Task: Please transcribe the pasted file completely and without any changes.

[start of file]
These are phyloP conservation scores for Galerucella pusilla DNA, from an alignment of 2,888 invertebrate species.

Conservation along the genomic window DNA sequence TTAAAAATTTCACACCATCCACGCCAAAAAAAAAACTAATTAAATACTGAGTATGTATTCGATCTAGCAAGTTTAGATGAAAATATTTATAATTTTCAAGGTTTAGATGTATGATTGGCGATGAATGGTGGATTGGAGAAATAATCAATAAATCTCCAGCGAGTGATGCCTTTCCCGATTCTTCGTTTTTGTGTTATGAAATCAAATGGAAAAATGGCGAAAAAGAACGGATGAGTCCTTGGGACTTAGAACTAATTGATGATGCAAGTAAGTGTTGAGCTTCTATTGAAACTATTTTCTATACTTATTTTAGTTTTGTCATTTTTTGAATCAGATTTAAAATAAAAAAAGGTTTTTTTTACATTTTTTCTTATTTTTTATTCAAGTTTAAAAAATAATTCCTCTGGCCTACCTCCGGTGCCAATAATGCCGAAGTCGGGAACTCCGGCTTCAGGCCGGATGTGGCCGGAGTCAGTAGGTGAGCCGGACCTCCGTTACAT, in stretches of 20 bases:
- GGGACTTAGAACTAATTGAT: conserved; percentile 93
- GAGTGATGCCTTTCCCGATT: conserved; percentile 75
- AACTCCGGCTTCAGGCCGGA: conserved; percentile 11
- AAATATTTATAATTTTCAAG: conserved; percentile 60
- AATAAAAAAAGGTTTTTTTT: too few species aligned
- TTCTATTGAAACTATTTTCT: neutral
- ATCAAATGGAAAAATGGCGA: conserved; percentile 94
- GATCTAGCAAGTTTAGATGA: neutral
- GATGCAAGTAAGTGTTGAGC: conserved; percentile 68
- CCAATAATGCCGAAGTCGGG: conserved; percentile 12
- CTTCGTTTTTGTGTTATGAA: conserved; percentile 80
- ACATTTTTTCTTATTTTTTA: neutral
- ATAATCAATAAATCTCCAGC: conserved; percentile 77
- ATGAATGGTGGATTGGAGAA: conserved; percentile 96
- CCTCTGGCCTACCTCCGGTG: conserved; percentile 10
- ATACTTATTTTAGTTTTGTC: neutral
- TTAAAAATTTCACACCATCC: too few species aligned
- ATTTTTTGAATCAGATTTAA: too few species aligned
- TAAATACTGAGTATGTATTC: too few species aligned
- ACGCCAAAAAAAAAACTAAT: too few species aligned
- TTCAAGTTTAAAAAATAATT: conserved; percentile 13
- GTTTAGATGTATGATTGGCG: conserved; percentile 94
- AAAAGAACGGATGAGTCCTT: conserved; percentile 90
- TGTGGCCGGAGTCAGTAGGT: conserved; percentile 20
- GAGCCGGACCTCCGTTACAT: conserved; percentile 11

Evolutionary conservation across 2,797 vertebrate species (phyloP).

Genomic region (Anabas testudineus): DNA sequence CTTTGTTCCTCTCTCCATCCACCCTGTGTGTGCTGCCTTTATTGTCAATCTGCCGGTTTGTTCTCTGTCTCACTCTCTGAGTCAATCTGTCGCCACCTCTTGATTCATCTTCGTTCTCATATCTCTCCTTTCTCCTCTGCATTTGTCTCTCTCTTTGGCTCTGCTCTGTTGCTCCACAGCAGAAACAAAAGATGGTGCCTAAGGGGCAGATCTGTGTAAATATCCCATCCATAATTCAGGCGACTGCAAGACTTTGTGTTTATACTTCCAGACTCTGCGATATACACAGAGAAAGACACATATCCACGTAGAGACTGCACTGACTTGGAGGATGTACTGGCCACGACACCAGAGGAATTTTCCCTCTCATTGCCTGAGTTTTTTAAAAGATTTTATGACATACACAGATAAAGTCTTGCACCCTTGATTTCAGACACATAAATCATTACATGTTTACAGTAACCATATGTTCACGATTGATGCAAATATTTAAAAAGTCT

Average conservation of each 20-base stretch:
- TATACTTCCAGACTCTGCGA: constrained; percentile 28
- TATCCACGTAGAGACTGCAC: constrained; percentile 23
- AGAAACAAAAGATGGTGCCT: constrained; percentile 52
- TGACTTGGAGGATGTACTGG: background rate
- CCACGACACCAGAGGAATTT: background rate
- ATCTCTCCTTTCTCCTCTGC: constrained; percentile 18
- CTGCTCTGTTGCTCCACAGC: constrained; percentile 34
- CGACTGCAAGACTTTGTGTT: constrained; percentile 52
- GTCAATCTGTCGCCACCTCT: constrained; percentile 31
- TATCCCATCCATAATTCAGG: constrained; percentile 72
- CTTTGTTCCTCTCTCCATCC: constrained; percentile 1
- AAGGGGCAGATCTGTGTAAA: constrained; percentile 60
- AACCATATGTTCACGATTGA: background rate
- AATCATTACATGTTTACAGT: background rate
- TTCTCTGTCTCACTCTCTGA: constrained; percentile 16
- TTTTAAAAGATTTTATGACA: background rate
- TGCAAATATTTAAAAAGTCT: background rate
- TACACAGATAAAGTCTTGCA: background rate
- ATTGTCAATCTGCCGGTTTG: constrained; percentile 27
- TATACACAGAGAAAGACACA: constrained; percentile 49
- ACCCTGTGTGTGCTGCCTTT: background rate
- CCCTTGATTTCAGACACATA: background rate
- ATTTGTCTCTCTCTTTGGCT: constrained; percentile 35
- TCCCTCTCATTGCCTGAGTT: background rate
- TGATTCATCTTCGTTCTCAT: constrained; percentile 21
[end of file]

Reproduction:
These are phyloP conservation scores for Galerucella pusilla DNA, from an alignment of 2,888 invertebrate species.

Conservation along the genomic window DNA sequence TTAAAAATTTCACACCATCCACGCCAAAAAAAAAACTAATTAAATACTGAGTATGTATTCGATCTAGCAAGTTTAGATGAAAATATTTATAATTTTCAAGGTTTAGATGTATGATTGGCGATGAATGGTGGATTGGAGAAATAATCAATAAATCTCCAGCGAGTGATGCCTTTCCCGATTCTTCGTTTTTGTGTTATGAAATCAAATGGAAAAATGGCGAAAAAGAACGGATGAGTCCTTGGGACTTAGAACTAATTGATGATGCAAGTAAGTGTTGAGCTTCTATTGAAACTATTTTCTATACTTATTTTAGTTTTGTCATTTTTTGAATCAGATTTAAAATAAAAAAAGGTTTTTTTTACATTTTTTCTTATTTTTTATTCAAGTTTAAAAAATAATTCCTCTGGCCTACCTCCGGTGCCAATAATGCCGAAGTCGGGAACTCCGGCTTCAGGCCGGATGTGGCCGGAGTCAGTAGGTGAGCCGGACCTCCGTTACAT, in stretches of 20 bases:
- GGGACTTAGAACTAATTGAT: conserved; percentile 93
- GAGTGATGCCTTTCCCGATT: conserved; percentile 75
- AACTCCGGCTTCAGGCCGGA: conserved; percentile 11
- AAATATTTATAATTTTCAAG: conserved; percentile 60
- AATAAAAAAAGGTTTTTTTT: too few species aligned
- TTCTATTGAAACTATTTTCT: neutral
- ATCAAATGGAAAAATGGCGA: conserved; percentile 94
- GATCTAGCAAGTTTAGATGA: neutral
- GATGCAAGTAAGTGTTGAGC: conserved; percentile 68
- CCAATAATGCCGAAGTCGGG: conserved; percentile 12
- CTTCGTTTTTGTGTTATGAA: conserved; percentile 80
- ACATTTTTTCTTATTTTTTA: neutral
- ATAATCAATAAATCTCCAGC: conserved; percentile 77
- ATGAATGGTGGATTGGAGAA: conserved; percentile 96
- CCTCTGGCCTACCTCCGGTG: conserved; percentile 10
- ATACTTATTTTAGTTTTGTC: neutral
- TTAAAAATTTCACACCATCC: too few species aligned
- ATTTTTTGAATCAGATTTAA: too few species aligned
- TAAATACTGAGTATGTATTC: too few species aligned
- ACGCCAAAAAAAAAACTAAT: too few species aligned
- TTCAAGTTTAAAAAATAATT: conserved; percentile 13
- GTTTAGATGTATGATTGGCG: conserved; percentile 94
- AAAAGAACGGATGAGTCCTT: conserved; percentile 90
- TGTGGCCGGAGTCAGTAGGT: conserved; percentile 20
- GAGCCGGACCTCCGTTACAT: conserved; percentile 11

Evolutionary conservation across 2,797 vertebrate species (phyloP).

Genomic region (Anabas testudineus): DNA sequence CTTTGTTCCTCTCTCCATCCACCCTGTGTGTGCTGCCTTTATTGTCAATCTGCCGGTTTGTTCTCTGTCTCACTCTCTGAGTCAATCTGTCGCCACCTCTTGATTCATCTTCGTTCTCATATCTCTCCTTTCTCCTCTGCATTTGTCTCTCTCTTTGGCTCTGCTCTGTTGCTCCACAGCAGAAACAAAAGATGGTGCCTAAGGGGCAGATCTGTGTAAATATCCCATCCATAATTCAGGCGACTGCAAGACTTTGTGTTTATACTTCCAGACTCTGCGATATACACAGAGAAAGACACATATCCACGTAGAGACTGCACTGACTTGGAGGATGTACTGGCCACGACACCAGAGGAATTTTCCCTCTCATTGCCTGAGTTTTTTAAAAGATTTTATGACATACACAGATAAAGTCTTGCACCCTTGATTTCAGACACATAAATCATTACATGTTTACAGTAACCATATGTTCACGATTGATGCAAATATTTAAAAAGTCT

Average conservation of each 20-base stretch:
- TATACTTCCAGACTCTGCGA: constrained; percentile 28
- TATCCACGTAGAGACTGCAC: constrained; percentile 23
- AGAAACAAAAGATGGTGCCT: constrained; percentile 52
- TGACTTGGAGGATGTACTGG: background rate
- CCACGACACCAGAGGAATTT: background rate
- ATCTCTCCTTTCTCCTCTGC: constrained; percentile 18
- CTGCTCTGTTGCTCCACAGC: constrained; percentile 34
- CGACTGCAAGACTTTGTGTT: constrained; percentile 52
- GTCAATCTGTCGCCACCTCT: constrained; percentile 31
- TATCCCATCCATAATTCAGG: constrained; percentile 72
- CTTTGTTCCTCTCTCCATCC: constrained; percentile 1
- AAGGGGCAGATCTGTGTAAA: constrained; percentile 60
- AACCATATGTTCACGATTGA: background rate
- AATCATTACATGTTTACAGT: background rate
- TTCTCTGTCTCACTCTCTGA: constrained; percentile 16
- TTTTAAAAGATTTTATGACA: background rate
- TGCAAATATTTAAAAAGTCT: background rate
- TACACAGATAAAGTCTTGCA: background rate
- ATTGTCAATCTGCCGGTTTG: constrained; percentile 27
- TATACACAGAGAAAGACACA: constrained; percentile 49
- ACCCTGTGTGTGCTGCCTTT: background rate
- CCCTTGATTTCAGACACATA: background rate
- ATTTGTCTCTCTCTTTGGCT: constrained; percentile 35
- TCCCTCTCATTGCCTGAGTT: background rate
- TGATTCATCTTCGTTCTCAT: constrained; percentile 21